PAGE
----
2) The Nihilistic approach.

This is the approach of those who would say sure we can call it immoral by our standards but we do not live in these possible worlds, so all we can say is what we feel by our standards. There is no ultimate truth so we must simply leave them alone. This does not prove God exists because it may simply be that the world is a harsh place.

Answer: But that's just giving into fascism is it not? If we have to say "this is not good by our standards but we have no right to impose our standards such that we cannot even say it is unjust, period, than What meaning do our standards have at all? Of course the true Nihilist would disavow any standards, moral motions, or answers of any kind. But that is an untenable solution for most people, other wise the genetic determinist must agree that the Nazi society is moral and no one cares because "being moral" is of no importance.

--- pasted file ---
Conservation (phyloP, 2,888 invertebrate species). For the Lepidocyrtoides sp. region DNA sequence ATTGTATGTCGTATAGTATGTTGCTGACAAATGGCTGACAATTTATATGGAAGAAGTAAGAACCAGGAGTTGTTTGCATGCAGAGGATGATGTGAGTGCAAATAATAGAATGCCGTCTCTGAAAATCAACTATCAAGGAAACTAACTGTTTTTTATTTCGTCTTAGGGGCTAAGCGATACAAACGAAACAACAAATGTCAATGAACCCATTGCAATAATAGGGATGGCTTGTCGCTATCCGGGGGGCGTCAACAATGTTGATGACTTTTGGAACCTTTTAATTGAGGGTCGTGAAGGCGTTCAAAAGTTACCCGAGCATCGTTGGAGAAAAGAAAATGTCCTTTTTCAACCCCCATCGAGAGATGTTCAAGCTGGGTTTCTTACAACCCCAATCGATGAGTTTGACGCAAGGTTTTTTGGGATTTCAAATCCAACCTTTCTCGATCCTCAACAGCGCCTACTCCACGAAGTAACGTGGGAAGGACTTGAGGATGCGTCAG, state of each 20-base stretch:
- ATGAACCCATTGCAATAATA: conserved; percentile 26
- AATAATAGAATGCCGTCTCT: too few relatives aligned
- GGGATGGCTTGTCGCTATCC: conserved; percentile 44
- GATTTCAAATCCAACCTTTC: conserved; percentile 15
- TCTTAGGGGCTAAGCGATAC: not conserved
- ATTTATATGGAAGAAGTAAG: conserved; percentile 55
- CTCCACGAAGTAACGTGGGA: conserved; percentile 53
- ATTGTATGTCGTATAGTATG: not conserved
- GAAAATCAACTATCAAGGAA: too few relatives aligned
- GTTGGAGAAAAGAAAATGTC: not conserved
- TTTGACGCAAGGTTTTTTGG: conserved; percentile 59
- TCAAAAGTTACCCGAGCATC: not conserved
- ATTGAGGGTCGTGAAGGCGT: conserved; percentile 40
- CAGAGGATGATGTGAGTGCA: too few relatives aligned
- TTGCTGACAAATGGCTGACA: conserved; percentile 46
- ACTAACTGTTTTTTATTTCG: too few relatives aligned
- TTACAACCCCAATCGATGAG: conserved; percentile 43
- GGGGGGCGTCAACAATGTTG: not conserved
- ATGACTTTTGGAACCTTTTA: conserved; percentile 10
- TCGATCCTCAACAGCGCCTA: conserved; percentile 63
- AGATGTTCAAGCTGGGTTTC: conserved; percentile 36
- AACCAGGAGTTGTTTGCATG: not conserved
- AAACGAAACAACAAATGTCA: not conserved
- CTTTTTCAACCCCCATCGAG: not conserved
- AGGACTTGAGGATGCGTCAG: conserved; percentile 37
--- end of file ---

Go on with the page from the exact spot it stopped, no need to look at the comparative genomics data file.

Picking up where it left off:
E. The Basis of Absolute Morality.

1) For moral standards to mean anything they must be applicable across the board.

2) Very few people will be able to admit that these examples cannot be called unjust.

Logically if they are not unjust than the term has no meaning. this is so because these are very extreme examples. If the most extreme examples of injustice cannot be condemned than what meaning do standards have?

3) In each case the societies exhibited in the possible worlds met the criteria for a relativistic notion of morality and yet they prove that this is not good enough. the answer must be that there is an intrinsic truth content to the notions of Good and evil, since to withhold this judgment is to make the concepts of justice and injustice, good and evil, right and wrong, meaningless.

4) Since these examples do meet the criteria for a relativistic morality genetically based etc. and yet are still intrinsically unjust and wrong, it must be that the nature of right and wrong must be decided on some other basis than merely cultural acceptance and pragmatic social ends. The greatest good for the greatest number is not a fit standard for moral content.